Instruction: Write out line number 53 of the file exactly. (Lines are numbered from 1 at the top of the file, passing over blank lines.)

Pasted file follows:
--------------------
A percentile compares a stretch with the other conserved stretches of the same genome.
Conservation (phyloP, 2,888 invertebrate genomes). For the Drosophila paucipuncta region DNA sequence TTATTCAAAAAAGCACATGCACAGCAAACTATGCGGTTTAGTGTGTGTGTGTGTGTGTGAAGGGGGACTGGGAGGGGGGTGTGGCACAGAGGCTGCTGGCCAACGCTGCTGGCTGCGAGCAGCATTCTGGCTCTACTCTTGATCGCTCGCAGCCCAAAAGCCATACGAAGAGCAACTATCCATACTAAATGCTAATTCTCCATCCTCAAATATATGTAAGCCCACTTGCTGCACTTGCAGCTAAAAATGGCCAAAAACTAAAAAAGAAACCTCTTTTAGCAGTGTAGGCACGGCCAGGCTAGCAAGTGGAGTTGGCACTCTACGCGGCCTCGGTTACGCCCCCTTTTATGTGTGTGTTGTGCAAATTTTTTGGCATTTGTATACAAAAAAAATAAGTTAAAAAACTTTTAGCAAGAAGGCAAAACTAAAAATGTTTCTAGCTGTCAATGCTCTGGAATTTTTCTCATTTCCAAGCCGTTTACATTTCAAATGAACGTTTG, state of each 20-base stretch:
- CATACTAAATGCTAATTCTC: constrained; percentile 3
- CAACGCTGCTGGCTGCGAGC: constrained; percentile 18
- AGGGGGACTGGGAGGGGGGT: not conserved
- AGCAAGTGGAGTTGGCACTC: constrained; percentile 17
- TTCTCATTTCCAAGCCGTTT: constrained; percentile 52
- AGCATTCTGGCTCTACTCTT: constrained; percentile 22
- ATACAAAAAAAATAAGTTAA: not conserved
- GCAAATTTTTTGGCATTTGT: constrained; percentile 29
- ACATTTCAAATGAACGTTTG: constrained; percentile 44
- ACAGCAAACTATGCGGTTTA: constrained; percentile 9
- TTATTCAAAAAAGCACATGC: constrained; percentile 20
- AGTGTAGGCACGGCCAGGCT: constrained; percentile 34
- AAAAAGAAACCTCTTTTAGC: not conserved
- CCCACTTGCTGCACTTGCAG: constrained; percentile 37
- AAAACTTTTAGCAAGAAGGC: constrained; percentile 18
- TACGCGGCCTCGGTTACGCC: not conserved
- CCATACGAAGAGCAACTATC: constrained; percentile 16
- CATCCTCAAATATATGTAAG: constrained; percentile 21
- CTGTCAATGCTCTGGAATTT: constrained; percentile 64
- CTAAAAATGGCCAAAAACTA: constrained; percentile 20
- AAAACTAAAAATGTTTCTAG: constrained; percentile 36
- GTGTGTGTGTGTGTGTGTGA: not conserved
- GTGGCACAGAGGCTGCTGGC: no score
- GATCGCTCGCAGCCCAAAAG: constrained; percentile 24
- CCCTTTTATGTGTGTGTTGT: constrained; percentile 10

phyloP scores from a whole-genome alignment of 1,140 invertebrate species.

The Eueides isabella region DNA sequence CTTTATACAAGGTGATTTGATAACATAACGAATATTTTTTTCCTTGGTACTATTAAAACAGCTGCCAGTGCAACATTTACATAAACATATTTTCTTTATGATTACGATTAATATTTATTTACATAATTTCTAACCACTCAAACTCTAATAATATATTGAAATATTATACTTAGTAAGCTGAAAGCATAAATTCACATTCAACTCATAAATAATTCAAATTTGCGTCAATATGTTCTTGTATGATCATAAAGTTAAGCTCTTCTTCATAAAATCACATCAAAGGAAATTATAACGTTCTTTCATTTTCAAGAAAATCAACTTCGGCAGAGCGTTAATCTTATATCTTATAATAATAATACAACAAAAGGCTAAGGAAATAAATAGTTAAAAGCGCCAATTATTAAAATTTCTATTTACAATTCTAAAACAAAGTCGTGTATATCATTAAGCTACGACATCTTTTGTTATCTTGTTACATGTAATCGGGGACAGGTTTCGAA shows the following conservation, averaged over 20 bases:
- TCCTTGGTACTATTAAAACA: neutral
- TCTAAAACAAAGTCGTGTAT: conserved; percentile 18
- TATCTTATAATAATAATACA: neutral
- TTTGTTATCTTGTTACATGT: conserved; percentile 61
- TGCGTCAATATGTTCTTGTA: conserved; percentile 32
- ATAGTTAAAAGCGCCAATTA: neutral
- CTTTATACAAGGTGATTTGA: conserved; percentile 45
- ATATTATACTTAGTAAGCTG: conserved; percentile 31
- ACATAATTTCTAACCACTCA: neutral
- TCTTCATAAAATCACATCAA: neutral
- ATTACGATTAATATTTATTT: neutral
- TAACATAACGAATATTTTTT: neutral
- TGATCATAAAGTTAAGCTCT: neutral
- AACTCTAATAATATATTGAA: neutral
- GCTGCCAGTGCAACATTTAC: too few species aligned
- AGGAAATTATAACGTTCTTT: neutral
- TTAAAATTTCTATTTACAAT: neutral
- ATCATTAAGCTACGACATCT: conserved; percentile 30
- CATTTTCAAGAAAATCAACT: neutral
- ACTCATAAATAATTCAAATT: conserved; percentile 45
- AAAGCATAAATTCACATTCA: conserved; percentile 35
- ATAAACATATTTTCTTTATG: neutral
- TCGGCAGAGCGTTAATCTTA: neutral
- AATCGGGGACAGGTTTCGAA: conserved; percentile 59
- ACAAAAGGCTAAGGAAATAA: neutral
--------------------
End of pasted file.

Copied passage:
- AATCGGGGACAGGTTTCGAA: conserved; percentile 59